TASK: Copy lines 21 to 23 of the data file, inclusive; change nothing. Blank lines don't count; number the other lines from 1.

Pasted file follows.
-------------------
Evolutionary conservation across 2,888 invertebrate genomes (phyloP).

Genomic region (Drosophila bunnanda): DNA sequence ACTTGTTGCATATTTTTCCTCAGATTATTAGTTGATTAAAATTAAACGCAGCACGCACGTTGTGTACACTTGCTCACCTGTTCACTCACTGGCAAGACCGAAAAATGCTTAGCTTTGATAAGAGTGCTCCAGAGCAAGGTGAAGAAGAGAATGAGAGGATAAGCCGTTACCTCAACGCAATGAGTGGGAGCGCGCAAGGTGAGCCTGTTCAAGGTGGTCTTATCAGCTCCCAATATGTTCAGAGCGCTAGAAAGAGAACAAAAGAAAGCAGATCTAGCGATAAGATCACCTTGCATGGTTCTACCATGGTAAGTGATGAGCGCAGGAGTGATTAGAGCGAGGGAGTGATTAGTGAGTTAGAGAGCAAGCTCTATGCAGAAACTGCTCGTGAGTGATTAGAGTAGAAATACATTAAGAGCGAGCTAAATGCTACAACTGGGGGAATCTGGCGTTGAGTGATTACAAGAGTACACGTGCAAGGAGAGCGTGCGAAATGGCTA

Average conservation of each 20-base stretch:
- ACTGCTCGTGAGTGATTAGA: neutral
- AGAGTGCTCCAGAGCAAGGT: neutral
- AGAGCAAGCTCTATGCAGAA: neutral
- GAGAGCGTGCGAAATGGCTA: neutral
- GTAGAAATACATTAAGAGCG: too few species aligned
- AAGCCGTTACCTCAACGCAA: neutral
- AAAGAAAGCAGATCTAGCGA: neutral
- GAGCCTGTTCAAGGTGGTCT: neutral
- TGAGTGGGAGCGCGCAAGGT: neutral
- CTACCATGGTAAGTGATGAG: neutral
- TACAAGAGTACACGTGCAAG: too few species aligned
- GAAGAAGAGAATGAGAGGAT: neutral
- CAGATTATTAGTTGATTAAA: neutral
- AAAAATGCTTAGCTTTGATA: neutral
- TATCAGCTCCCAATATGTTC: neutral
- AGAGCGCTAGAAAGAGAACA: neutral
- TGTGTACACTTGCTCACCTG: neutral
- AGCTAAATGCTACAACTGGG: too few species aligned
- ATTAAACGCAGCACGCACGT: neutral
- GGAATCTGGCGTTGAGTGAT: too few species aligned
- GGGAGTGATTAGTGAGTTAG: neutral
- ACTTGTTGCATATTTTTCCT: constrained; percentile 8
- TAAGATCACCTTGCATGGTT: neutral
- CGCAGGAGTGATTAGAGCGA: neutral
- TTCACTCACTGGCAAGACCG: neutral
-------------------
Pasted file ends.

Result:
- AGCTAAATGCTACAACTGGG: too few species aligned
- ATTAAACGCAGCACGCACGT: neutral
- GGAATCTGGCGTTGAGTGAT: too few species aligned